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Help Shape The Virginia Outdoor Plan

The Virginia Outdoors Plan is the state’s official document regarding land conservation, outdoor recreation and open space planning. It helps all levels of the public and private sectors meet needs pertaining to those issues. The plan provides guidance for the protection of lands through actions of the Virginia Land Conservation Foundation (VLCF), and the plan is required in order for Virginia to take part in the federal Land and Water Conservation Fund (LWCF) program. Virginia Outdoors Plan

In other words...it's the document that helps shape the future of outdoor recreation in Virginia! It helps determine where the money gets spent.

Planners with the Virginia Department of Conservation and Recreation will hold two public meetings March 8 in Roanoke to gather regional input for the 2013 Virginia Outdoors Plan.

Meetings will be at 3 and 7 p.m., at the Roanoke Valley-Alleghany Regional Commission, 313 Luck Avenue SW, Roanoke, VA 24016.  Residents are invited to share their ideas for outdoor recreation and land conservation needs.

Here are a few topics relevant to the Roanoke Region:

  • Expansion of trails such as the Roanoke River Greenway, the James River Heritage Trail and the Great Eastern Trail
  • Increased water and trail access throughout the Roanoke River and James River Basins
  • Increased access on Johns Creek, Jackson River and Lake Moomaw
  • Further development of locals parks along greenways and blueways
  • Potential for state Scenic River designation for sections of the Roanoke and James Rivers and Johns and Craig Creeks
  • Expansion of partnerships and collaborative efforts to connect the region’s natural, historic and recreational resources

The Roanoke meetings are part of a series of public input sessions scheduled statewide. Anyone who cannot attend a meeting may submit written comments. Email comments to Janit Llewellyn at janit.llewellyn@dcr.virginia.gov or write to: VOP Comments, Virginia Department of Conservation and Recreation, 203 Governor St., Suite 326, Richmond, VA 23219.

Here are some talking points to ponder:

Recreation Is Conservation
Preserving our last great places is critical to environmental protection and ensuring a high quality of life.  But an approach that locks these spaces away from most citizens is counterproductive.  Successful conservation benefits when visitors bond with the land.  No better way to do this than with responsible sustainable recreation, like high-quality trails.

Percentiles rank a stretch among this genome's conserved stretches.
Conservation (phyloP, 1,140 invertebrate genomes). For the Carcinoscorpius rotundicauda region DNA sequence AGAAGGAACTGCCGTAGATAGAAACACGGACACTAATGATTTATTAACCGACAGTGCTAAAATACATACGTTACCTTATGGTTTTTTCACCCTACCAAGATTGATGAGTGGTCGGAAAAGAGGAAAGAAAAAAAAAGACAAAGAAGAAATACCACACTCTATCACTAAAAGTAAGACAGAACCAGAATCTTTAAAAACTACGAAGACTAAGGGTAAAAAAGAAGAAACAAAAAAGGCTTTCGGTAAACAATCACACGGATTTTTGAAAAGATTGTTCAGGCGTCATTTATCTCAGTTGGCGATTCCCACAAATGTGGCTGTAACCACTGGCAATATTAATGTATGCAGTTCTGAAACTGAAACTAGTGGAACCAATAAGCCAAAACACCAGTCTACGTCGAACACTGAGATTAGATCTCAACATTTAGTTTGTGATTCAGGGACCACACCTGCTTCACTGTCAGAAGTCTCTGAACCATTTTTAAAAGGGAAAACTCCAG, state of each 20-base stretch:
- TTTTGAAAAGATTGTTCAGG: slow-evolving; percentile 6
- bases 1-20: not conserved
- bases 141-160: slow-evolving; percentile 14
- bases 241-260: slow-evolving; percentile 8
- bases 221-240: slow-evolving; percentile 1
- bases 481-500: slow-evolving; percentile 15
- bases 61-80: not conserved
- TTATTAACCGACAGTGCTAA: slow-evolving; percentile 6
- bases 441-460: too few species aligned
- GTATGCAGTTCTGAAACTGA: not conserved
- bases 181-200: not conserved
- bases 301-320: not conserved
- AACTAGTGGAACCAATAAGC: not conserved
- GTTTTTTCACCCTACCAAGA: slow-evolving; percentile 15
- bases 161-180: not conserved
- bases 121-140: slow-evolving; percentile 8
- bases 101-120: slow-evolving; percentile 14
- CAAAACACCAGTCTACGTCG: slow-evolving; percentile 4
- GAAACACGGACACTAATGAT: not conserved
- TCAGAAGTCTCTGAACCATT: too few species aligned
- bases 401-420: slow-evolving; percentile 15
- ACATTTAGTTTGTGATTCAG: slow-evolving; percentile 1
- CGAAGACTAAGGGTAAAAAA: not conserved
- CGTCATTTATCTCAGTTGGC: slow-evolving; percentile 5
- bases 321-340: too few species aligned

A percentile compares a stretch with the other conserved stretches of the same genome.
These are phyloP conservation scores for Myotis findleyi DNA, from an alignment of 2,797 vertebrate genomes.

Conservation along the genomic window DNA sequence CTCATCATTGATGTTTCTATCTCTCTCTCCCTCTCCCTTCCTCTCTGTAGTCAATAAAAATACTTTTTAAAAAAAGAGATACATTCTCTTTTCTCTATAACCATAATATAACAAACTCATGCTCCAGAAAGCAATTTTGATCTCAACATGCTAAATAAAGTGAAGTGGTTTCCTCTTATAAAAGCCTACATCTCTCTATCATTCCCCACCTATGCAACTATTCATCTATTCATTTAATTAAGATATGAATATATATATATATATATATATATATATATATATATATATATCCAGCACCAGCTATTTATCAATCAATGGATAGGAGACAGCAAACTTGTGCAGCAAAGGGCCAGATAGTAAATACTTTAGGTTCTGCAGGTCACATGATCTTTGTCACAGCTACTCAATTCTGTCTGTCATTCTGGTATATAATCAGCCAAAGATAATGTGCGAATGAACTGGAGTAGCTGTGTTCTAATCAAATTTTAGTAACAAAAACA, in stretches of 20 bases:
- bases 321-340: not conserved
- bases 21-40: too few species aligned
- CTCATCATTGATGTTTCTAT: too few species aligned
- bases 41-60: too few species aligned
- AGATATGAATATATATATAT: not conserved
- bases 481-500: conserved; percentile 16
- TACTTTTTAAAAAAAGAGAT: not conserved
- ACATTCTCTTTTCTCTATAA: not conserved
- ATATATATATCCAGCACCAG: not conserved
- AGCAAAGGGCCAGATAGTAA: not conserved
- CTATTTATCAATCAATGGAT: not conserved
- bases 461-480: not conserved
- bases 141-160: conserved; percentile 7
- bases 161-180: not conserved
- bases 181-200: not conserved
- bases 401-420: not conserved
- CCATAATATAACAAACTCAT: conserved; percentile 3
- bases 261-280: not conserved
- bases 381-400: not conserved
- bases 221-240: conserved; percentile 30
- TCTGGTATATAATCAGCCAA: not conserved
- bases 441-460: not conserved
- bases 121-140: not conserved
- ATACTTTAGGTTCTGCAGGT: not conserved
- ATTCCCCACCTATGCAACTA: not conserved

Interagency Planning Cooperation/Coordination
Local, State, and Federal agencies must work together to create connected complementary trail networks.  It is not unusual for larger contiguous expanses of open space to have multiple owners.  But to the casual visitor, it is all just “the park”.  To reach full potential, everyone must work together.

Trails Within The Community
Bringing trails into the community must become less the exception and more the rule.  As traffic and congestion in parts of the region quickly become the worst in the nation, requiring the use of a motor vehicle to access recreation is detrimental to quality of life.

Trails Spanning The State
Virginia is blessed with long-range trail resources like the Appalachian Trail.  These should provide inspiration to create additional locally long and/or through trails and to enhance existing trails by providing connectivity. The VA Mountain Bike Trail has already been gaining some traction; help make it a reality by mentioning it in your meeting!

Progression Within Trail Networks
While it is not practical to accommodate the needs of every user along a given segment, it is important to provide a variety or “progression” of styles, difficulties, and experiences within each larger collection of trails.  This variety should be applied within as well as across modalities.  To meet the varied goals of users, this may require selective creation of targeted trail segments.  Trails featuring progression will allow users to develop their backcountry skills; techniques moving across the landscape, improved way finding.  And also allow new discoveries on subsequent visits.  Lowest common-denominator or trails lacking progression quickly become stale and discourage repeated use.

Shared, Preferred, and Single-Use
In the populated areas shared-use trails are the best approach to meet the escape & recreation demands on the limited open space.  Preferred-use trails, still shared but targeted toward the desired experience of a particular group, address a specific need while still welcoming the larger population of visitors.  Single-use trails acknowledge that some needs are best accommodated by dedicated areas or trails.  These needs may be driven by experience goals or unique modality qualities.  Examples include solitude trails and equestrian jump facilities.  For bicyclists, this may be a skills park or a directional “flow” trail.

Trail Is Not A Four-Letter Word
Many right-of-ways designated as trails in Virginia are actually decommissioned roads, extraction routes, or game/social paths.  Never intended for continuous long-term service, more often than not they have degraded to a poor condition that harm the resource and provides an inferior user experience.  It should be a goal to restore these corridors and replace them with well-designed single & doubletrack paths that better meet user expectations and integrate with the landscape.

Further, some landowners actively shun trails entirely.  Sustainable single & doubletrack trails provide opportunities to provide responsible escape & recreation where space is at a premium.  They provide education and interpretation to encourage protection and preservation of our last great places.

We hope to see you there...

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